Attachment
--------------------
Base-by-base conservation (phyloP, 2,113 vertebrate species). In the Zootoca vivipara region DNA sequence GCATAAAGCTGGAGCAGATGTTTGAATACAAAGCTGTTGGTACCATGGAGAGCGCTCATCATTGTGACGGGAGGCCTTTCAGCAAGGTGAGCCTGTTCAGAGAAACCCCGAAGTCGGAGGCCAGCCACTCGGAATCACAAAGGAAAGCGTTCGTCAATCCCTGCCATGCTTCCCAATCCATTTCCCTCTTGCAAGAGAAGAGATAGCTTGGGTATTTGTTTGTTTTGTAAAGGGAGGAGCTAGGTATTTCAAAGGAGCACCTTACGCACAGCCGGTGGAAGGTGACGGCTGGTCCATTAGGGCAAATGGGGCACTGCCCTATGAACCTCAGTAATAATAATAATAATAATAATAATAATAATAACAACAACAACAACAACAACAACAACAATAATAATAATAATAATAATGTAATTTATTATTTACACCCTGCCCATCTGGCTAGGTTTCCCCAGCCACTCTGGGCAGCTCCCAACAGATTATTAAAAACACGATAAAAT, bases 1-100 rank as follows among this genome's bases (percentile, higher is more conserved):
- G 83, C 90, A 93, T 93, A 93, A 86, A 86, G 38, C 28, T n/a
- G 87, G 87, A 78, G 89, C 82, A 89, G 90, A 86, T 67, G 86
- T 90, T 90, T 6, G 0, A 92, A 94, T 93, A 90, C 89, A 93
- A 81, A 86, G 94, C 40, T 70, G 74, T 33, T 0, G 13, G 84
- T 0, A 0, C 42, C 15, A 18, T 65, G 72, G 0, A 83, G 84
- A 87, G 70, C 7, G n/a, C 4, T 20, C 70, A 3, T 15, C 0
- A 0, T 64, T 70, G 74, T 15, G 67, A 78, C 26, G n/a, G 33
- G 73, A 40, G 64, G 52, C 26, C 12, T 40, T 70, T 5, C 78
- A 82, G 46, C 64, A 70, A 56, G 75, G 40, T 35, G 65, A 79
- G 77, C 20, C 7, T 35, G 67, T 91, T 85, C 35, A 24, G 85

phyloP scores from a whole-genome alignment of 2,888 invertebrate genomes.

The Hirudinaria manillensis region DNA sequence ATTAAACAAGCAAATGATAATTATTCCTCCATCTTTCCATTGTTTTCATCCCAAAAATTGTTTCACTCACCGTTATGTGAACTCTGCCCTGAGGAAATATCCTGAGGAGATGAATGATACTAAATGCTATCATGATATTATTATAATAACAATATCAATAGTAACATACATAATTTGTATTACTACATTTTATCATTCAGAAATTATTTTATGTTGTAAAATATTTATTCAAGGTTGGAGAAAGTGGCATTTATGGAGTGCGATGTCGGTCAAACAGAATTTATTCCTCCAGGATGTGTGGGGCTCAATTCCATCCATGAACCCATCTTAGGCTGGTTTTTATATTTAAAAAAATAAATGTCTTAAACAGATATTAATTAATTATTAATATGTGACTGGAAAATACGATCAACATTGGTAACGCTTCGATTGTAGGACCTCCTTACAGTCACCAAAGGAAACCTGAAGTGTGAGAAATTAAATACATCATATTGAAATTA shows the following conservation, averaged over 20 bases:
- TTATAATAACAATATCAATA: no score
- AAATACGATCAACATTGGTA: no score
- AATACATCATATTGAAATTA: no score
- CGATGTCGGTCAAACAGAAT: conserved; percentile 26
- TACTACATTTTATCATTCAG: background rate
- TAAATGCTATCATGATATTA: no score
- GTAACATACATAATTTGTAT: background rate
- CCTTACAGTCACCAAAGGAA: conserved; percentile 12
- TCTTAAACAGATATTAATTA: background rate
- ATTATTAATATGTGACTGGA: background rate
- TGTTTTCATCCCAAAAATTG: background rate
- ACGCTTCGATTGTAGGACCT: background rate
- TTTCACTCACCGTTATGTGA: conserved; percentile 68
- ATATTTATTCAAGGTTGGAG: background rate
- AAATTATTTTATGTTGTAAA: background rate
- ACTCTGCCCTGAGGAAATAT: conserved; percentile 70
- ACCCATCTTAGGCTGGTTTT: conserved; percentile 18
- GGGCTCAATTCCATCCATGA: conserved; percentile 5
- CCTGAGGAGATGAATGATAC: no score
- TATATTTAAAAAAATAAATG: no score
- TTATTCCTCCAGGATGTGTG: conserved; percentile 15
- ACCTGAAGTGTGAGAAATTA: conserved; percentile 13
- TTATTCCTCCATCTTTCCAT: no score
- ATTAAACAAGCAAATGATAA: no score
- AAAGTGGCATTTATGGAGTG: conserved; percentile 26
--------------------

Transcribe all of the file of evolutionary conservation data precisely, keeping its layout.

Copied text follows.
Base-by-base conservation (phyloP, 2,113 vertebrate species). In the Zootoca vivipara region DNA sequence GCATAAAGCTGGAGCAGATGTTTGAATACAAAGCTGTTGGTACCATGGAGAGCGCTCATCATTGTGACGGGAGGCCTTTCAGCAAGGTGAGCCTGTTCAGAGAAACCCCGAAGTCGGAGGCCAGCCACTCGGAATCACAAAGGAAAGCGTTCGTCAATCCCTGCCATGCTTCCCAATCCATTTCCCTCTTGCAAGAGAAGAGATAGCTTGGGTATTTGTTTGTTTTGTAAAGGGAGGAGCTAGGTATTTCAAAGGAGCACCTTACGCACAGCCGGTGGAAGGTGACGGCTGGTCCATTAGGGCAAATGGGGCACTGCCCTATGAACCTCAGTAATAATAATAATAATAATAATAATAATAATAACAACAACAACAACAACAACAACAACAATAATAATAATAATAATAATGTAATTTATTATTTACACCCTGCCCATCTGGCTAGGTTTCCCCAGCCACTCTGGGCAGCTCCCAACAGATTATTAAAAACACGATAAAAT, bases 1-100 rank as follows among this genome's bases (percentile, higher is more conserved):
- G 83, C 90, A 93, T 93, A 93, A 86, A 86, G 38, C 28, T n/a
- G 87, G 87, A 78, G 89, C 82, A 89, G 90, A 86, T 67, G 86
- T 90, T 90, T 6, G 0, A 92, A 94, T 93, A 90, C 89, A 93
- A 81, A 86, G 94, C 40, T 70, G 74, T 33, T 0, G 13, G 84
- T 0, A 0, C 42, C 15, A 18, T 65, G 72, G 0, A 83, G 84
- A 87, G 70, C 7, G n/a, C 4, T 20, C 70, A 3, T 15, C 0
- A 0, T 64, T 70, G 74, T 15, G 67, A 78, C 26, G n/a, G 33
- G 73, A 40, G 64, G 52, C 26, C 12, T 40, T 70, T 5, C 78
- A 82, G 46, C 64, A 70, A 56, G 75, G 40, T 35, G 65, A 79
- G 77, C 20, C 7, T 35, G 67, T 91, T 85, C 35, A 24, G 85

phyloP scores from a whole-genome alignment of 2,888 invertebrate genomes.

The Hirudinaria manillensis region DNA sequence ATTAAACAAGCAAATGATAATTATTCCTCCATCTTTCCATTGTTTTCATCCCAAAAATTGTTTCACTCACCGTTATGTGAACTCTGCCCTGAGGAAATATCCTGAGGAGATGAATGATACTAAATGCTATCATGATATTATTATAATAACAATATCAATAGTAACATACATAATTTGTATTACTACATTTTATCATTCAGAAATTATTTTATGTTGTAAAATATTTATTCAAGGTTGGAGAAAGTGGCATTTATGGAGTGCGATGTCGGTCAAACAGAATTTATTCCTCCAGGATGTGTGGGGCTCAATTCCATCCATGAACCCATCTTAGGCTGGTTTTTATATTTAAAAAAATAAATGTCTTAAACAGATATTAATTAATTATTAATATGTGACTGGAAAATACGATCAACATTGGTAACGCTTCGATTGTAGGACCTCCTTACAGTCACCAAAGGAAACCTGAAGTGTGAGAAATTAAATACATCATATTGAAATTA shows the following conservation, averaged over 20 bases:
- TTATAATAACAATATCAATA: no score
- AAATACGATCAACATTGGTA: no score
- AATACATCATATTGAAATTA: no score
- CGATGTCGGTCAAACAGAAT: conserved; percentile 26
- TACTACATTTTATCATTCAG: background rate
- TAAATGCTATCATGATATTA: no score
- GTAACATACATAATTTGTAT: background rate
- CCTTACAGTCACCAAAGGAA: conserved; percentile 12
- TCTTAAACAGATATTAATTA: background rate
- ATTATTAATATGTGACTGGA: background rate
- TGTTTTCATCCCAAAAATTG: background rate
- ACGCTTCGATTGTAGGACCT: background rate
- TTTCACTCACCGTTATGTGA: conserved; percentile 68
- ATATTTATTCAAGGTTGGAG: background rate
- AAATTATTTTATGTTGTAAA: background rate
- ACTCTGCCCTGAGGAAATAT: conserved; percentile 70
- ACCCATCTTAGGCTGGTTTT: conserved; percentile 18
- GGGCTCAATTCCATCCATGA: conserved; percentile 5
- CCTGAGGAGATGAATGATAC: no score
- TATATTTAAAAAAATAAATG: no score
- TTATTCCTCCAGGATGTGTG: conserved; percentile 15
- ACCTGAAGTGTGAGAAATTA: conserved; percentile 13
- TTATTCCTCCATCTTTCCAT: no score
- ATTAAACAAGCAAATGATAA: no score
- AAAGTGGCATTTATGGAGTG: conserved; percentile 26